Toad-ily Cool!

We have a pond which we lovingly refer to as our “puddle” because, as ponds go, ours is rather small; a mere 8′ on each side and 4 1/2′ deep in the middle. For our family (and the neighborhood) it’s been a fascinating place to learn about many life-cycles of nature as part of our beautiful wildlife garden.

Our favorite residents by far are theĀ toads that appear every spring at the pond to trill and spawn then return to the gardens to live, hunt and eat until late fall when they burrow down into the soil for a long winter’s nap.

The toads from our yard found the pond almost immediately after it was built, lured by the sound of the trickling water. For eleven years we’ve witnessed the toads’ migration each April to the water where they lay eggs wrapped like long gelatinous ribbons around the strands of the cattail leaves.

We’ve learned to mimic their mating trill and listen amazed as they respond! After spawning season, the adults return to the cool, moist soil of the gardens or the damp leaf litter of the old orchard trees, where they’ll eat about 10,000 insects EACH in just one summer season!

Of all the eggs laid, only a small number will complete metamorphosis into toads, but when they do, watch where you step! Little black toads the size of your pinky nail can be seen springing all over the yard as they leave the pond in search of a places to live. Think of all the pests they’ll consume!

You don’t need a pond to attract toads. Encourage beneficial toads in your beautiful wildlife garden by providing shelters for them located near a shallow water source such as a saucer with an inch or more of water. ‘Toad houses’ can be as simple as an overturned broken pot or ‘cave’ made from stones. Create a shallow depression under the house and keep it filled with damp leaf litter because toads ‘drink’ through their skin. Toad houses are a fun project for kids of all ages… and they’re toad-ily cool! Happy wildlife gardening!

Lisa Gustavson, Get in the Garden, gardens in upstate New York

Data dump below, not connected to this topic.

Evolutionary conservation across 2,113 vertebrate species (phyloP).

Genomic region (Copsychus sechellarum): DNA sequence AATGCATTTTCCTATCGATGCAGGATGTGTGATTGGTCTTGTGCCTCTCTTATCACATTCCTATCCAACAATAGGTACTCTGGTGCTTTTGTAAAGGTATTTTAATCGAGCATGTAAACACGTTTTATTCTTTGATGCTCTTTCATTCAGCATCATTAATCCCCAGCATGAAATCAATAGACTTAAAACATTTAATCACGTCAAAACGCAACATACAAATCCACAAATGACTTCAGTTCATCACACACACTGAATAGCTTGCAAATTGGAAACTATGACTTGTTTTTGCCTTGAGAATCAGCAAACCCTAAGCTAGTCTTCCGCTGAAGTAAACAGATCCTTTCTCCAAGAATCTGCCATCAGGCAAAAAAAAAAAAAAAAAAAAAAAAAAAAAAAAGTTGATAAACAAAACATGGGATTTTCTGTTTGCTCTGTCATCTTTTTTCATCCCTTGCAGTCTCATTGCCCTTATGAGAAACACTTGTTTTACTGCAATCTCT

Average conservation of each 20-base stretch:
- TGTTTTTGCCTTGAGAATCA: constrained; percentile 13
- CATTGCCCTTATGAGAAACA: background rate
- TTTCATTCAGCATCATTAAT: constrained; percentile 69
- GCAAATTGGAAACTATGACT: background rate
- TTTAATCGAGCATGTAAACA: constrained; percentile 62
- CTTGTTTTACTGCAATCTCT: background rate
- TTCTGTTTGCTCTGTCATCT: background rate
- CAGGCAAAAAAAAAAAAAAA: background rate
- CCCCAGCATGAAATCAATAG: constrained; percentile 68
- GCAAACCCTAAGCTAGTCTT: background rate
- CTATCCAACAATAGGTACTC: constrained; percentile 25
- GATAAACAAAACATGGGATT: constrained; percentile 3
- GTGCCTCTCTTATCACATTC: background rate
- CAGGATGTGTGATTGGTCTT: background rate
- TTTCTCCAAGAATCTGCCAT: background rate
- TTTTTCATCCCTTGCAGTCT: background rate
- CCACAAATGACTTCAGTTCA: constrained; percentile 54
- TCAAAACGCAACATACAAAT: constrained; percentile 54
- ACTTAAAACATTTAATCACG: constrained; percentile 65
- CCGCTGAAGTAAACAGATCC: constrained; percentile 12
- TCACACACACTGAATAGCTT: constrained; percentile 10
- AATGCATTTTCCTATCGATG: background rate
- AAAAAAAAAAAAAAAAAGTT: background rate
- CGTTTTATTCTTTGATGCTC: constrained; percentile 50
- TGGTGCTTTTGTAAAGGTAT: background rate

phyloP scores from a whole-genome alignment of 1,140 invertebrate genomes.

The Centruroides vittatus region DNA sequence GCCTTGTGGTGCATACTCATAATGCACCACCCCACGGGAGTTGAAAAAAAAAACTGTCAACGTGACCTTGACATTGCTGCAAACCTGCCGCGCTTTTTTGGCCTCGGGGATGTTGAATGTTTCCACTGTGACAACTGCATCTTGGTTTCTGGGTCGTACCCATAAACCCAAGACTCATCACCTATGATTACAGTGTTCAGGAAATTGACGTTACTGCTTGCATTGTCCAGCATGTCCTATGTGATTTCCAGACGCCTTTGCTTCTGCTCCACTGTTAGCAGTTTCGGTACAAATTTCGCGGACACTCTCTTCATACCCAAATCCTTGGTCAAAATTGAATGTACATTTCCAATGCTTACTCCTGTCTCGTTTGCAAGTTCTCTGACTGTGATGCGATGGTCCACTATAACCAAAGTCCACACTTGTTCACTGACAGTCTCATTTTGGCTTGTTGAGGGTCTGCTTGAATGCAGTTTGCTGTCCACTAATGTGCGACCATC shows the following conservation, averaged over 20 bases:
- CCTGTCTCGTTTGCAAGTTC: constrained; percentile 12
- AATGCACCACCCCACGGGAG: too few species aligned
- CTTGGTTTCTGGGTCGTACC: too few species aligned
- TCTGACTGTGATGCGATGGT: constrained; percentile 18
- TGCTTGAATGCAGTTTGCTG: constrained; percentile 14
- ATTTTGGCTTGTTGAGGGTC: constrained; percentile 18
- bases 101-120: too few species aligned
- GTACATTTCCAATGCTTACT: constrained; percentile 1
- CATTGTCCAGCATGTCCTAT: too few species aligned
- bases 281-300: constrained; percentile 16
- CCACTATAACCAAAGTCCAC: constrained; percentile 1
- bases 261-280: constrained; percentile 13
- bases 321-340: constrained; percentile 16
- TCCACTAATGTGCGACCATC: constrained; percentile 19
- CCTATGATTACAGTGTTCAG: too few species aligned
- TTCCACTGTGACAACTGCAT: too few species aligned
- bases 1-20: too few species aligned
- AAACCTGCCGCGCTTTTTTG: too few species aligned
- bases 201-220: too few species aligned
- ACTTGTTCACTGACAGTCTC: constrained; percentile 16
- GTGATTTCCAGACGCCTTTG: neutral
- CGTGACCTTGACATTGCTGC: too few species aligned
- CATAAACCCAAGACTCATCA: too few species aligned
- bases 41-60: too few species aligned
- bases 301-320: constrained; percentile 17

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  1. says

    Indeed, it is toad-ily cool! We have a pond that’s about 1/4 of the size of yours, and years ago we had a resident frog, who came from nowhere. He lived with us for three years—then off to either a bigger pond or rainbow bridge—can’t say which! We named him Clyde and whenever we had backyard parties and there was a lot of talking, he would start talking. When we stopped, he stopped. It was so entertaining.
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  2. says

    All toads are princes (and princesses) in my garden. It’s usually too dry for them to stay, but they sometimes visit from the neighbour’s pond down the street. I keep a toad motel (a broken clay pot on its side in a shady spot) for them to hang out in.

  3. Chris McLaughlin says

    Oh Lisa, I love your toad sanctuary! The toads are a beautiful addition to your garden not to mention your pond (puddle)!

  4. says

    Lisa, your pond is beautiful! At 8′ in diameter, that would be perfect for watching the toads and I love how peaceful it looks. We don’t get many toads around here – like Helen we are too dry, but I do hear them about a block away in the pond. Toads were one of my favorite wildlife creatures when I was growing up.

  5. Lisa at Greenbow says

    There is a catch pond about a half block away from here. Luckily some of the toads that use that to spawn in summer in our garden. I enjoy seeing these bug eaters in and around the garden.

  6. Cora Howlett says

    Love seeing your toad-friendly pond. We have one also in our backyard down the hillside, and in the springtime they provide us a symphony and a bit later we have the little ones hopping around all around the wooded area. So cute! And useful.


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